Mahle, one of the world's top producers of engine components, is figuring out how to electrify the vehicle.
The idea is to run a car's accessories -- such as water pumps, brakes and power steering systems -- with electric motors rather than belt drives off the engine. By eliminating parasitic energy losses, Mahle can improve fuel economy, a priority for its customers.
Roland Zitt, 64, president of Mahle Industries Inc., the company's U.S. unit, described Mahle's strategy during a phone interview with Staff Correspondent David Sedgwick.
Q: In June, Mahle acquired Kokusan Denki, a supplier of electric motors. What will that accomplish?
A: Kokusan Denki is a very successful company that makes electric motors for brakes, dynamic suspension and other functions. We are building a portfolio in mechatronics. Once it reaches a certain size, it could become a separate business unit.
That would offer very good growth prospects, right?
Absolutely. Since we are pretty much in the top three in our core business units already, we expect more growth in mechatronics. We now have a new chairman [Wolf- Henning Scheider]. He will consider this business strategy with his team.
In June, Mahle opened two plants in Mexico to produce air cleaning systems and HVAC units. Will Mexico get most of Mahle's North American production?
Our strategy is to produce components close to our customers. While all of our business units are in Mexico, they also are in the United States and Canada. We have experienced more growth in Mexico, but that's driven by our customers' expanding production there. We are not in Mexico for low labor costs. We are simply following our customers into different countries.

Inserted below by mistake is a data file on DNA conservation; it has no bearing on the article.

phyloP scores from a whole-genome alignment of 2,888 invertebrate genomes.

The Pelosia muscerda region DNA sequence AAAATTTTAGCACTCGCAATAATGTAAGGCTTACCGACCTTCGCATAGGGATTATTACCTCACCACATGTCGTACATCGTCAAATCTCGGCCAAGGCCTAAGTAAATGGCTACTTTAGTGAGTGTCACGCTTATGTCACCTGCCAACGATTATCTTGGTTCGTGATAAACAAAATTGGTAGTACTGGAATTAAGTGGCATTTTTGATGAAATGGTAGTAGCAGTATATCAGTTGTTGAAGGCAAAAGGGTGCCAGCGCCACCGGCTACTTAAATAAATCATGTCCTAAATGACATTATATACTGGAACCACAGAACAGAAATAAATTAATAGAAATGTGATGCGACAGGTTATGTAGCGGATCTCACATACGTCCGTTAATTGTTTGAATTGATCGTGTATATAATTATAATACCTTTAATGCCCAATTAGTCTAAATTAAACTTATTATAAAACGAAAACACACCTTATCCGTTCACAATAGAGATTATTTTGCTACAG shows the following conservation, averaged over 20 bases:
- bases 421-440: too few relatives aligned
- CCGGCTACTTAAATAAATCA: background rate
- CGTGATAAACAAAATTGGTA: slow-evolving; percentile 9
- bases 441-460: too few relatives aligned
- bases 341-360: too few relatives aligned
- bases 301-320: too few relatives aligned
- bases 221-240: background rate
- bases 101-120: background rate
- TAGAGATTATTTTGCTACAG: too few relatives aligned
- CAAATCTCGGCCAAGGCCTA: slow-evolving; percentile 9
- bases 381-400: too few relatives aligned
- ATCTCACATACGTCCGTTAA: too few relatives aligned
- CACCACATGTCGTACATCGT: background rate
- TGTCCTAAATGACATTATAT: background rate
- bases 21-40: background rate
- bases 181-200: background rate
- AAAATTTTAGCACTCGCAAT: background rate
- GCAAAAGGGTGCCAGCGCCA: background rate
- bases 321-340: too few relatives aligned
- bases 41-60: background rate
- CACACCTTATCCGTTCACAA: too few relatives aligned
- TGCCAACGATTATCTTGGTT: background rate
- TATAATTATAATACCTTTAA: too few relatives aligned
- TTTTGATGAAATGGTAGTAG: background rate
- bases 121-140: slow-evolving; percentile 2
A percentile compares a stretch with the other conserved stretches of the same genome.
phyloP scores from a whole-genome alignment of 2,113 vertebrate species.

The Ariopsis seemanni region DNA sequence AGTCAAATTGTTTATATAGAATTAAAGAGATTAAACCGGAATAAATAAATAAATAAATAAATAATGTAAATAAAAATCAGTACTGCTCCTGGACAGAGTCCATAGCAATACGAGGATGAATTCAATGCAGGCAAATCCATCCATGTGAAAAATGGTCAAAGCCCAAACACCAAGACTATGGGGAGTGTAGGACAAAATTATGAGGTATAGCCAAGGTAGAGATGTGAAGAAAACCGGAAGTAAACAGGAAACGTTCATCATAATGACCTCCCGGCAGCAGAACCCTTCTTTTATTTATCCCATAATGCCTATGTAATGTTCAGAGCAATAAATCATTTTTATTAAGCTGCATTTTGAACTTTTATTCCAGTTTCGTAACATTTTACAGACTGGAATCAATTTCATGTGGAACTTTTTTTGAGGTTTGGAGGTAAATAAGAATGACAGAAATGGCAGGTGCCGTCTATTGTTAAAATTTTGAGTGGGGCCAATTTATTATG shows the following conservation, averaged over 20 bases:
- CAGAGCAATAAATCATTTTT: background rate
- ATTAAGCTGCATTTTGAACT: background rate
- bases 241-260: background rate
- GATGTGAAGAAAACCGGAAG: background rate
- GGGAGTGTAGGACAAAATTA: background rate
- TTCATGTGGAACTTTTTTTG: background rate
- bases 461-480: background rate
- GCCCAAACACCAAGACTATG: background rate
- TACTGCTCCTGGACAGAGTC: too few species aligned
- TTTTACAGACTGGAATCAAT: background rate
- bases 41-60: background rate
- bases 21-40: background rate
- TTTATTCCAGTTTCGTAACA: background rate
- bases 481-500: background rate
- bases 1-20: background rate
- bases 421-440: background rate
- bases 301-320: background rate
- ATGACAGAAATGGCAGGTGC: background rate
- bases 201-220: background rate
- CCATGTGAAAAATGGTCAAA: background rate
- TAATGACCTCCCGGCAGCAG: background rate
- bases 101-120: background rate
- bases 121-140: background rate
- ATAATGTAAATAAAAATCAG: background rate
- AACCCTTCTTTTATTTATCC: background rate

On the tech side, Mahle has developed a climate control system that can cool turbocharged air channeled into the engine. What does that accomplish?
If you can cool the air temperature, you can force more air through the turbocharger. That improves fuel economy.
Mahle acquired climate control specialist Behr in 2013, followed by Delphi's thermal unit this year. Will Mahle challenge Denso, the top supplier in this segment?
In our key product lines, our goal is to be one of the top three suppliers. The HVAC market is saturated, but there is still some growth in regions where not every vehicle has air conditioning. We will grow with the market. We will not push to be No. 1. Denso occupies it. We just want to be the most competent supplier, and with that will come growth.
Has Mahle integrated the Behr and Delphi operations?
We have fully integrated Behr activities into our portfolio on a global basis. Obviously some things, like certain management functions, take years to complete, but I'm very comfortable saying that Behr has been fully integrated. With Delphi, we only took control on July 1. A lot has been accomplished, but the consolidation is ongoing. Two of the r&d centers are in North America. An integration on this scale does not happen overnight.